So why does it seem that sometimes, the world gives us all what we deserve? Could there be more poetry after all?
more to follow…
M.Snowe would like to share some very astute summations (below in blue) from her coworker/friend, thatsyourtrouble. This was birthed from a lively email debate…
Sorry for the ramblings below, but your blog helped to crystallize some of my thinking here:
Even I was a bit surprised that some have actually been using the term “catfight” to describe Clinton/Palin disputes that are not even occurring. I tried to measure this with my sexismometer, but all of a sudden it seemed to be broken.
The gender politics angle of the Palin nomination is very interesting. It is of course the duty of those on the left to defend her from sexist attacks but to oppose her on the content of the McCain platform (or her own opinions on the issues, if we find out more about what those are).
But what are we to think about her instant popularity among many conservatives and independents? We should not assume that a male candidate could not have attracted the same enormous support, but regardless of whether her gender is an essential component, her own unusual and particular identity is the key.
Her story as a regular person who has achieved tremendous success without the elitist taint of Ivy League education is a large positive factor in the populist tradition. Furthermore, the story of her own life as a woman and mother who has lived her pro-life principles is extremely validating for “values” conservatives of both genders. Conservative and apolitical women will support her fervently because they can stand up for women by doing so. They may even identify as pro-life feminists, but Palin has none of the “negatives” that traditionally accompany feminism in the conservative mind. Her feminism consists in her ability to accomplish anything she tries to achieve (and to do so while raising a family). Thus they agree with her stand against the old-boy network and her ability to break the glass ceiling. She does not embody a challenge to any “traditional” values, and her somewhat unusual (and yet still traditional) relationship with her husband is extremely reassuring in that it shows that she has no fundamentally “anti-man” views that most conservatives associate with feminism. Furthermore, her pro-life credentials obviously cannot be doubted. I would argue that her physical attractiveness is also extremely important. The Rush Limbaugh conservatives truly believe that feminists (feminazis) turn to this ideology in part because they themselves are physically (and thus spiritually, one suspects they believe) ugly, and I suspect that Palin’s physical attractiveness (and youth) are as important to mobilizing enthusiastic support in both men and women as a child star’s cuteness is to eliciting sympathy from a movie audience. I think that even in this allegedly more enlightened age, the attractiveness/likeability connection continues to be as huge a factor in politics as in life. Kay Bailey Hutchison would not have elicited enthusiasm, partly because she is not new to the scene and a rising star, but also because her physical appearance makes her less likely to be liked. The same can apply to male politicians, I’d say, though the bar is set far lower and the effect is probably much smaller.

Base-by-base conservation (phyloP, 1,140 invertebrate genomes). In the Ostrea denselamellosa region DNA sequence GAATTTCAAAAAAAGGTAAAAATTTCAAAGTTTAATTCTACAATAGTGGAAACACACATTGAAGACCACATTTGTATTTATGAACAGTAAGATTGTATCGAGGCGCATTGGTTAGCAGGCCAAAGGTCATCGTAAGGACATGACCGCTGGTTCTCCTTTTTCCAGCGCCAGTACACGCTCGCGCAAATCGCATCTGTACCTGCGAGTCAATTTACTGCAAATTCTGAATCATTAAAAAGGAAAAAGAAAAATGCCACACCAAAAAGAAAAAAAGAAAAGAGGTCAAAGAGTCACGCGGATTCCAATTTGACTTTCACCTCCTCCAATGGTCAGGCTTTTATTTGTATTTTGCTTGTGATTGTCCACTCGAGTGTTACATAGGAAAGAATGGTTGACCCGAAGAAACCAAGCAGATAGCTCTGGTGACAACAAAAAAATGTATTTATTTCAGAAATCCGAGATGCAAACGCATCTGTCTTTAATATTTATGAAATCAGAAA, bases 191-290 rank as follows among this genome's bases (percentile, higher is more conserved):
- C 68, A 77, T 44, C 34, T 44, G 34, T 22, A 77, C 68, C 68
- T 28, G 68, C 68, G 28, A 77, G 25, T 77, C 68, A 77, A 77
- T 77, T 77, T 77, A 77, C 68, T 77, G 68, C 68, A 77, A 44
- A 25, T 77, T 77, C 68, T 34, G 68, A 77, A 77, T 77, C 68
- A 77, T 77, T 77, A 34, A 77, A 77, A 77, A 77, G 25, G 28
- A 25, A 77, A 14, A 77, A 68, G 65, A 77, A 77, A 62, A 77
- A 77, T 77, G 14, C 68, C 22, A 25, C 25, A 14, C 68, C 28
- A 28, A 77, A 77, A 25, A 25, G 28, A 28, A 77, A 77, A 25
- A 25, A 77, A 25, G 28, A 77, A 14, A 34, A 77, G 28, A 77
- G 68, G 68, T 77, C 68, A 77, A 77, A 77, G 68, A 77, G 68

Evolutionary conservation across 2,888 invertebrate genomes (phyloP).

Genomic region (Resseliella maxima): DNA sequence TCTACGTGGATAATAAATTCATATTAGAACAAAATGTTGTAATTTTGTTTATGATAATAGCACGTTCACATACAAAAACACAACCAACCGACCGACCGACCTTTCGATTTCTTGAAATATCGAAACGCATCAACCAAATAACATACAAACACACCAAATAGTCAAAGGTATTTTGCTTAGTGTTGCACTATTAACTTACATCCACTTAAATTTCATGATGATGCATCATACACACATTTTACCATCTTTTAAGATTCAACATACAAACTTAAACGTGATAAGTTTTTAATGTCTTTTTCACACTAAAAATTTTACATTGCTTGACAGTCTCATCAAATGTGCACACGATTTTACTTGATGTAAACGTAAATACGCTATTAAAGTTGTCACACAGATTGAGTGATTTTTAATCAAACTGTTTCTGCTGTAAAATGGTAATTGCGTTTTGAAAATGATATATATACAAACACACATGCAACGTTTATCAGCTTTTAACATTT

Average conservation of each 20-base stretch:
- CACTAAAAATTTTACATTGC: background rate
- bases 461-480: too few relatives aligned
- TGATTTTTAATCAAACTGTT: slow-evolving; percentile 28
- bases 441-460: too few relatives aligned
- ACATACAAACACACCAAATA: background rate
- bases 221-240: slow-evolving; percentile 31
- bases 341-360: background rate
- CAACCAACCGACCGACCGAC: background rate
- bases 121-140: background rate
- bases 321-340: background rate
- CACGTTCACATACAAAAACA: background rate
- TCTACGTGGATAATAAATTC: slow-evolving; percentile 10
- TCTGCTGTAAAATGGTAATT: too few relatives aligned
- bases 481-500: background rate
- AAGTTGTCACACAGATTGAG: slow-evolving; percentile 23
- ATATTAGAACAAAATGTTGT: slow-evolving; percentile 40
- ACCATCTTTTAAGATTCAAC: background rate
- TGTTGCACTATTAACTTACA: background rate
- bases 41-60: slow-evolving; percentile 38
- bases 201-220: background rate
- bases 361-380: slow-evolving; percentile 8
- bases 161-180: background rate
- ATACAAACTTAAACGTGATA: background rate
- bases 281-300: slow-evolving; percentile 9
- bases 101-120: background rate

So in the end Palin is an instant hero(ine) to female voters because of her impressive personal accomplishments while also validating the views of conservative women and (perhaps especially) conservative men. At the same time she also claims the status of a maverick; her maverick status and McCain’s probably reinforce each other in increasingly positive ways. Furthermore, she is threatening only to “old boy network” male politicians, and men and women alike will generally cheer the success of anyone (especially someone who is as instantly charming as Ms. Palin) who has unseated the undeserving establishment (of which the old boy network is an example).
The backstory of the Democrats and the fate of Hillary Clinton helps further, because Republicans and independents can feel that they are standing up for women while the Democrats dissed them. Furthermore, Palin’s place on the ticket allows Republicans and independents to be enthusiastic about an historic candidacy of their own—ground that was formerly necessarily ceded to the Obama people. This eliminates the enthusiasm gap, and, for any Republicans or independents who think about race, it probably wipes away any race-related guilt.
Of course, there are some wonkier conservative voters out there who will worry about Palin’s lack of experience, but comparison to Obama’s lack of experience makes this easier to overlook. Some will also see the pick of Palin as a cynical ploy, but the feel-good story seems to be winning the day. It’s still possible that external events could knock Palin from her current popularity, but unless that happens, I think this gives the Republicans an advantage that the Dems will not be able to overcome.